2022/23 Outlook Caveats

Policy Uncertainty. The last ten years have been a case study in how foreign government policies have influenced the cotton market.  Several major examples are India’s domestic minimum support price program, the 2018 U.S. farm bill, the U.S.-China Phase One Agreement, the U.S. Market Facilitation Program, and the U.S. CARES act funding.

Supply Uncertainty.

The supply question for the 2022 crop is still an open question.

In August, USDA cut an historically large three million bales off of their previous month’s forecast.  The direction of that adjustment was not a surprise to anybody, but the size of it surely was.  Then, in September, USDA’s National Agricultural Statistics Service (NASS) reversed themselves and added one a quarter million bales back to their estimate of U.S. cotton production, now at 13.83 million bales of all cotton (i.e., upland and pima combined).

We can expect the forecast to get more accurate going forward.  The reason for this is rooted in three sources of future information.  First, as we saw in USDA’s September forecasts, available USDA Farm Service Agency certified acreage data were used to revise forecasted planted acreage.  This alone was the main reason for the September upward revision to U.S. cotton.  New certified acres data from USDA-FSA sometimes arises later in the fall or winter, so this remains a possible source of refinement.  Second, USDA NASS surveyed more than 7,000 U.S. producers, including major cotton producting states.  This survey process includes what they call “objective yield surveys” for major crops.  For cotton this means boll counts from randomly selected field samples in September which are repeated in October, November, and December.  So again, this data flow suggests a more accurate forecast U.S. cotton production over time.  Third, USDA NASS also reports monthly on cumulative bales ginned, which is another independent (albeit lagged) measure of U.S. cotton production.  Altogether then, we can expect fewer surprises and an increasingly clearer production picture.  This expectation is supported by historical data.   Figure 1 shows the percent deviations of USDA’s U.S. cotton production forecasts in August, September, November, and December, relative to the final production estimate at the end of the marketing year (i.e., the following July).  As expected, the spread of the percent deviations shrinks across the fall season, presumably informed by the previously described data flow.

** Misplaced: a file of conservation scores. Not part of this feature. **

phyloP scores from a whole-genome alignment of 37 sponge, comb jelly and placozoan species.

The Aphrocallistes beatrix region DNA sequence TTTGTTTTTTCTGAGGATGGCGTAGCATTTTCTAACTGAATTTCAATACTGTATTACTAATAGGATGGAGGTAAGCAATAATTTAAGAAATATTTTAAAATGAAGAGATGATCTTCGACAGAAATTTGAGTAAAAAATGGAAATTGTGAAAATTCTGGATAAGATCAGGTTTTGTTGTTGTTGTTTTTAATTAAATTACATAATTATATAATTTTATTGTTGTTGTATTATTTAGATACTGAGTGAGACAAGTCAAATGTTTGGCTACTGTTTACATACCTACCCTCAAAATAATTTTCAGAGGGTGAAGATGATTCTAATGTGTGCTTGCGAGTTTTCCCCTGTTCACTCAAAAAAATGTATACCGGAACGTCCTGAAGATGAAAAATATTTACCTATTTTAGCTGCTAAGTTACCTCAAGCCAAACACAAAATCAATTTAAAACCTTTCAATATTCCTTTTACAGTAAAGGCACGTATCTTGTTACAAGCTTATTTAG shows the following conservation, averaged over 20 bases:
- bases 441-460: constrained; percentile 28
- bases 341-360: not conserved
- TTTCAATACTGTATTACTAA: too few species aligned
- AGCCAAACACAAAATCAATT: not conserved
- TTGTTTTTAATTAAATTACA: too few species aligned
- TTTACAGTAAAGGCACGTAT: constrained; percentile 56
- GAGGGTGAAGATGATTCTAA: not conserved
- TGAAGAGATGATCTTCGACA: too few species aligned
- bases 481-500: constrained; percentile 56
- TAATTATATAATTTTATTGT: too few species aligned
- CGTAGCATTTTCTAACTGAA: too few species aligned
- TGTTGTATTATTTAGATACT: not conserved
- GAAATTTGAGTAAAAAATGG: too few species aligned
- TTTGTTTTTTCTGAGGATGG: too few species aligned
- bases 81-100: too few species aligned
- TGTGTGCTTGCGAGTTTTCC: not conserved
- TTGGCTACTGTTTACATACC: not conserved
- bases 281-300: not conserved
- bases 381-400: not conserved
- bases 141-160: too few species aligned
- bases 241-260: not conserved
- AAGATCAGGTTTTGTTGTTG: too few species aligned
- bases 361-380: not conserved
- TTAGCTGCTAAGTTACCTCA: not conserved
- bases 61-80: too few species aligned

The progress of the U.S. and Texas crops varies by region.  Harvest is wrapping up in South Texas and will progress from the central to the more northerly regions.  The week ending September 30 saw mixed and some extreme rain events across the Cotton Belt (see recent 7-day accumulation).   On the minus side, this rain is generally unwelcome for areas with pre-harvested cotton.  Longer term, the weekly drought monitor belies an extreme deficit situation (for both the 2022 and 2023 crops). Texas’ weekly field assessment summary (click here and scroll down) highlighted mainly hot and dry conditions across Texas.    Through October 2, the rate of boll opening and harvest were 4% and 5% ahead of the historical paces, respectively. F0r the U.S. crop condition, 31% was rated good/excellent, with 23% rated fair and 46% rated poor/very poor.  Texas continues to pull down the U.S. average with much poorer ratings, although history shows there isn’t a great correlation between weekly condition ratings and average yield (see Texas chart below).  The aggregate Texas cotton condition index is now down at 35; it was 32 at it’s lowest in 2011.

Demand Uncertainty.  For U.S. cotton, the two main demand categories are domestic mill use and exports.  Domestic U.S. consumption is forecasted by USDA at 2.30 million bales. Exports are generally a more important source of demand as they represent 84% of projected total use of 2022/23 U.S. cotton.  The main indicators of export demand are weekly sales and shipments of U.S. cotton. For the week ending September 29, weekly U.S. net export sales for the current 22/23 marketing year were stronger than in prior weeks, but not spectacular.  This is somewhat unexpected (or at least lagged) given the recent weakness in cotton prices, not to mention the earlier, substantial decline in prices (circa June).  The pace of actual export shipments of all cotton (i.e., upland and pima combined) has started off the marketing year strongly, have recently fluctuated and were below par for the week ending September 22.




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